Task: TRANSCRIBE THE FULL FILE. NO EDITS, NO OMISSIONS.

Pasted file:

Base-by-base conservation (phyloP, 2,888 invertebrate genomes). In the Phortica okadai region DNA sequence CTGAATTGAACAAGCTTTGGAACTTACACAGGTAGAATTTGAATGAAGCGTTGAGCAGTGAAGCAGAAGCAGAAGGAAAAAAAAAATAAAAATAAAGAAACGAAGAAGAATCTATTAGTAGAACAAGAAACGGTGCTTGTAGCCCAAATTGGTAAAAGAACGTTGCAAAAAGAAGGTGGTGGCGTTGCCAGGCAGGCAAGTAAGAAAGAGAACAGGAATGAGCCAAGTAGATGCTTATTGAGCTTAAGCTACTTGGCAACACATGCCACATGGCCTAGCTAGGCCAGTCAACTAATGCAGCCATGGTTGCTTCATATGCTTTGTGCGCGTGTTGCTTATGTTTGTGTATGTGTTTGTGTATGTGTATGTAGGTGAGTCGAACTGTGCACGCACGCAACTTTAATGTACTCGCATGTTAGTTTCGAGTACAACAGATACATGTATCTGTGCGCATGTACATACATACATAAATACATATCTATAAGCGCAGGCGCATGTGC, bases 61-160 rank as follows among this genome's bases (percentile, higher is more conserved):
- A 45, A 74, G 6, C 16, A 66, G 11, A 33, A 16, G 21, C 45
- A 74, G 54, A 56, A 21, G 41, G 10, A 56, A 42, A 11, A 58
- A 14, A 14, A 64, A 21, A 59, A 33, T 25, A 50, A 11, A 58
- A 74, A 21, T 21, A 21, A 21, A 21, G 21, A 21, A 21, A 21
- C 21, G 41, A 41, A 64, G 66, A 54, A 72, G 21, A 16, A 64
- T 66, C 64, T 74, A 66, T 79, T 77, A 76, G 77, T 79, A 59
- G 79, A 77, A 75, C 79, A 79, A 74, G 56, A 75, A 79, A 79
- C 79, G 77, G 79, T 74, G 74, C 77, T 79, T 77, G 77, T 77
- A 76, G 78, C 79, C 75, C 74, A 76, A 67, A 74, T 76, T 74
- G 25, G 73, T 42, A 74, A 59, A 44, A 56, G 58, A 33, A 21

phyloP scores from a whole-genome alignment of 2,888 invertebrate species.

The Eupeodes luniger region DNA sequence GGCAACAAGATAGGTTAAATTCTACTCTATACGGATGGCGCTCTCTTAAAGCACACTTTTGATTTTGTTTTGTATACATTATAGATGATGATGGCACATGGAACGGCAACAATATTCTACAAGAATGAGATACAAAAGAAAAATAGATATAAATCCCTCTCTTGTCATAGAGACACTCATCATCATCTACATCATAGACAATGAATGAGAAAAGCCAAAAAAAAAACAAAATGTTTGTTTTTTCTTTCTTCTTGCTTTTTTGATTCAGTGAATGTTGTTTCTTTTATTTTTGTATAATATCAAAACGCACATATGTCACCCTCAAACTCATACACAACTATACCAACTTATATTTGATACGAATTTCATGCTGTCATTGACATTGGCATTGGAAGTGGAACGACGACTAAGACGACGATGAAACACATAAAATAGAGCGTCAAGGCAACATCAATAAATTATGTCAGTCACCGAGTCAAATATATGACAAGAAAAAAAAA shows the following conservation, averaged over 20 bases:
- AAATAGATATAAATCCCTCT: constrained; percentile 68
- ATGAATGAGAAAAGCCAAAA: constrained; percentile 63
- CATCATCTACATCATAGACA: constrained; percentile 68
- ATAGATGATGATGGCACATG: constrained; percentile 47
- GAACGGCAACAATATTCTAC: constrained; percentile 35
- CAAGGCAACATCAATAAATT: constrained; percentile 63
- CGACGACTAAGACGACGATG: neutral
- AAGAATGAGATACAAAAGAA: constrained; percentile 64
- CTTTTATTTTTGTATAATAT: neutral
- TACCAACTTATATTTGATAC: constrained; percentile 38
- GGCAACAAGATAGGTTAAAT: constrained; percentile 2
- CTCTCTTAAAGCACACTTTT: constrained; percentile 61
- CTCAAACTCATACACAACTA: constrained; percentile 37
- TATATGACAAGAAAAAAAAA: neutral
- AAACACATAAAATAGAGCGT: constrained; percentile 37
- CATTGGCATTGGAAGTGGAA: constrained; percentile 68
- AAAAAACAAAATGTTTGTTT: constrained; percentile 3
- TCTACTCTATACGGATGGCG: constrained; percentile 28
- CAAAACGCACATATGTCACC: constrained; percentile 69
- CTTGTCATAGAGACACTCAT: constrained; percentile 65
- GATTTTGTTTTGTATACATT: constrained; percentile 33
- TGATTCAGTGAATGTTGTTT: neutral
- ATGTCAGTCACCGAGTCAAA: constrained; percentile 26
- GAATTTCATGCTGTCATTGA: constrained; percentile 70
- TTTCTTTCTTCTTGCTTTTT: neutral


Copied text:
Base-by-base conservation (phyloP, 2,888 invertebrate genomes). In the Phortica okadai region DNA sequence CTGAATTGAACAAGCTTTGGAACTTACACAGGTAGAATTTGAATGAAGCGTTGAGCAGTGAAGCAGAAGCAGAAGGAAAAAAAAAATAAAAATAAAGAAACGAAGAAGAATCTATTAGTAGAACAAGAAACGGTGCTTGTAGCCCAAATTGGTAAAAGAACGTTGCAAAAAGAAGGTGGTGGCGTTGCCAGGCAGGCAAGTAAGAAAGAGAACAGGAATGAGCCAAGTAGATGCTTATTGAGCTTAAGCTACTTGGCAACACATGCCACATGGCCTAGCTAGGCCAGTCAACTAATGCAGCCATGGTTGCTTCATATGCTTTGTGCGCGTGTTGCTTATGTTTGTGTATGTGTTTGTGTATGTGTATGTAGGTGAGTCGAACTGTGCACGCACGCAACTTTAATGTACTCGCATGTTAGTTTCGAGTACAACAGATACATGTATCTGTGCGCATGTACATACATACATAAATACATATCTATAAGCGCAGGCGCATGTGC, bases 61-160 rank as follows among this genome's bases (percentile, higher is more conserved):
- A 45, A 74, G 6, C 16, A 66, G 11, A 33, A 16, G 21, C 45
- A 74, G 54, A 56, A 21, G 41, G 10, A 56, A 42, A 11, A 58
- A 14, A 14, A 64, A 21, A 59, A 33, T 25, A 50, A 11, A 58
- A 74, A 21, T 21, A 21, A 21, A 21, G 21, A 21, A 21, A 21
- C 21, G 41, A 41, A 64, G 66, A 54, A 72, G 21, A 16, A 64
- T 66, C 64, T 74, A 66, T 79, T 77, A 76, G 77, T 79, A 59
- G 79, A 77, A 75, C 79, A 79, A 74, G 56, A 75, A 79, A 79
- C 79, G 77, G 79, T 74, G 74, C 77, T 79, T 77, G 77, T 77
- A 76, G 78, C 79, C 75, C 74, A 76, A 67, A 74, T 76, T 74
- G 25, G 73, T 42, A 74, A 59, A 44, A 56, G 58, A 33, A 21

phyloP scores from a whole-genome alignment of 2,888 invertebrate species.

The Eupeodes luniger region DNA sequence GGCAACAAGATAGGTTAAATTCTACTCTATACGGATGGCGCTCTCTTAAAGCACACTTTTGATTTTGTTTTGTATACATTATAGATGATGATGGCACATGGAACGGCAACAATATTCTACAAGAATGAGATACAAAAGAAAAATAGATATAAATCCCTCTCTTGTCATAGAGACACTCATCATCATCTACATCATAGACAATGAATGAGAAAAGCCAAAAAAAAAACAAAATGTTTGTTTTTTCTTTCTTCTTGCTTTTTTGATTCAGTGAATGTTGTTTCTTTTATTTTTGTATAATATCAAAACGCACATATGTCACCCTCAAACTCATACACAACTATACCAACTTATATTTGATACGAATTTCATGCTGTCATTGACATTGGCATTGGAAGTGGAACGACGACTAAGACGACGATGAAACACATAAAATAGAGCGTCAAGGCAACATCAATAAATTATGTCAGTCACCGAGTCAAATATATGACAAGAAAAAAAAA shows the following conservation, averaged over 20 bases:
- AAATAGATATAAATCCCTCT: constrained; percentile 68
- ATGAATGAGAAAAGCCAAAA: constrained; percentile 63
- CATCATCTACATCATAGACA: constrained; percentile 68
- ATAGATGATGATGGCACATG: constrained; percentile 47
- GAACGGCAACAATATTCTAC: constrained; percentile 35
- CAAGGCAACATCAATAAATT: constrained; percentile 63
- CGACGACTAAGACGACGATG: neutral
- AAGAATGAGATACAAAAGAA: constrained; percentile 64
- CTTTTATTTTTGTATAATAT: neutral
- TACCAACTTATATTTGATAC: constrained; percentile 38
- GGCAACAAGATAGGTTAAAT: constrained; percentile 2
- CTCTCTTAAAGCACACTTTT: constrained; percentile 61
- CTCAAACTCATACACAACTA: constrained; percentile 37
- TATATGACAAGAAAAAAAAA: neutral
- AAACACATAAAATAGAGCGT: constrained; percentile 37
- CATTGGCATTGGAAGTGGAA: constrained; percentile 68
- AAAAAACAAAATGTTTGTTT: constrained; percentile 3
- TCTACTCTATACGGATGGCG: constrained; percentile 28
- CAAAACGCACATATGTCACC: constrained; percentile 69
- CTTGTCATAGAGACACTCAT: constrained; percentile 65
- GATTTTGTTTTGTATACATT: constrained; percentile 33
- TGATTCAGTGAATGTTGTTT: neutral
- ATGTCAGTCACCGAGTCAAA: constrained; percentile 26
- GAATTTCATGCTGTCATTGA: constrained; percentile 70
- TTTCTTTCTTCTTGCTTTTT: neutral